There is also a plug board on the front of the machine with 26 electrical connections holes. Each hole had to be connected to another hole according to that days settings. The machine is then ready to encrypt. When a letter is typed in a different letter is lit up on the lightboard. This noted by an assistant. If you type that letter again a different letter will light up. But a letter will never light up its own light on the light board. To add a further random setting the operator then set the rotors to any position he liked. This start position is noted and included at the start of the message. After the callsigns the first three (four in the case of the Naval four rotor Enigma) letters tell the receiver what the start position of the rotors are in their identically set up Enigma. They then typed the message in to the machine whilst the assistant copied what letters lit up on the lightboard. Then the entire message is then sent by Morse code. The recipient then turns the message back into plain text using their Enigma. Theoretically the Enigma was unbreakable unless the code books were compromised or a machine was used to crack the cypher.

The Germans believed the code books weren’t compromised at any time and that no machine existed able to crack Enigma. They forgot to tell the codebreakers at Bletchley Park that breaking the Enigma wasn’t possible!!


RAF West Kingsdown was in the North Kent village of West Kingsdown on top of the North Downs. Today the village is more well known for its famous neighbour, Brands Hatch Motor racing circuit. The station was in two locations within the village. The first location is on Fawkham Road between Southfields Road and Warland Road in an old toy factory. The station also utilised the house in front which was then called Mizpah which meant watch tower.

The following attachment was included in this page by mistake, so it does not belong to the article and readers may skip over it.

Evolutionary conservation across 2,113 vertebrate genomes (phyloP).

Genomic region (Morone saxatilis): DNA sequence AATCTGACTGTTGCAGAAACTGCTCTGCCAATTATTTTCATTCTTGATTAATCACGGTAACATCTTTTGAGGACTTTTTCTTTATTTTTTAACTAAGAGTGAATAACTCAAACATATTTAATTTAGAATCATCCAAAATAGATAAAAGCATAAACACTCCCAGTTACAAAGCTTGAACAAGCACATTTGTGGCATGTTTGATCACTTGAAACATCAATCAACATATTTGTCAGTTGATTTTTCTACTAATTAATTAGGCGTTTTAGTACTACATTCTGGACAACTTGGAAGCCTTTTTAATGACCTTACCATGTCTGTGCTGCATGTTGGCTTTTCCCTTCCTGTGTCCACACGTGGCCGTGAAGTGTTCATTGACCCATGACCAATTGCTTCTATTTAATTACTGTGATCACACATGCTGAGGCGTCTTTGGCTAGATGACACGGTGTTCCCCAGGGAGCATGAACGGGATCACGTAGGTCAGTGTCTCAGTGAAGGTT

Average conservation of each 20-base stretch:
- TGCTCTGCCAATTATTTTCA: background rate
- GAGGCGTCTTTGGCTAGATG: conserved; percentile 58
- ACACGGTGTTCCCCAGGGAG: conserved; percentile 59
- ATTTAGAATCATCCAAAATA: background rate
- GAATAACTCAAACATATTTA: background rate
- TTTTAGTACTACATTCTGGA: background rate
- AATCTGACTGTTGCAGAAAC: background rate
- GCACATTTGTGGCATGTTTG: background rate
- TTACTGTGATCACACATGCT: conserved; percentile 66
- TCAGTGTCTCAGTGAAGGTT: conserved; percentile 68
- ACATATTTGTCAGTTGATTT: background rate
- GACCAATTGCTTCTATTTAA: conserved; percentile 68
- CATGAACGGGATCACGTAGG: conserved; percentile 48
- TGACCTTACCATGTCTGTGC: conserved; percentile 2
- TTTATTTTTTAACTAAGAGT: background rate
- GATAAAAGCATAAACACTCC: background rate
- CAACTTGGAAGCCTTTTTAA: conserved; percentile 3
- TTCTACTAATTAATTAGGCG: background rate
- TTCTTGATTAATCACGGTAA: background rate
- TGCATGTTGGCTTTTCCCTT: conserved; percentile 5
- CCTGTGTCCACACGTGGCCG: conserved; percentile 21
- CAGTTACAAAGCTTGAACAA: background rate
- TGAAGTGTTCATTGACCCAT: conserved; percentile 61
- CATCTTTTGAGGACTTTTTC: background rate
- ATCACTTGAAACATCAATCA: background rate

Mizpah is now known as Gizwell but the house is still there. The layout of the toy factory behind the house is the same but the buildings are different. You can see where the 70 foot high aerial tower was. The toy factory was the operations room and Mizpah was the office area of the station.

In early 1941 the station moved three quarters of a mile down the road across the A20 to Hollywood Manor on School Lane. The Manor was a lot bigger than the original location and a 90 foot mast was also installed. In all, according to 1943 plans obtained from the RAF Museum, three masts were at Hollywood Manor. There was also a secondary station at Wrotham 3 miles down the A20 with a 240 foot high mast.

RAF West Kingsdown was the headquarters for the whole RAF Y service controlling Y Stations or Home Defence Units as they were known stretching from Scarborough in Yorkshire to Strete in Devon. Including RAF West Kingsdown, the Kingsdown Network consisted of 10 Y Stations concentrating on intercepting voice (R/T) traffic but also intercepting morse (W/T) traffic encoded by Enigma. Cheadle in the Midlands was the main W/T Intercept station for the RAF but Kingsdown also kept Station X fed with W/T intercepts. The name of Home Defence Units was used to try and deceive the enemy about the true nature of these stations.


The personnel who served at these Y Stations were men and women fluent in German and, to a lesser extent, Italian. They were recruited from both civilian life and from the RAF and the WAAF to listen and transcribe the messages they heard. They also came from many countries, including those that were occupied by the Nazi’s. This very important and but monotonous job required a very special person and the selection process was tough.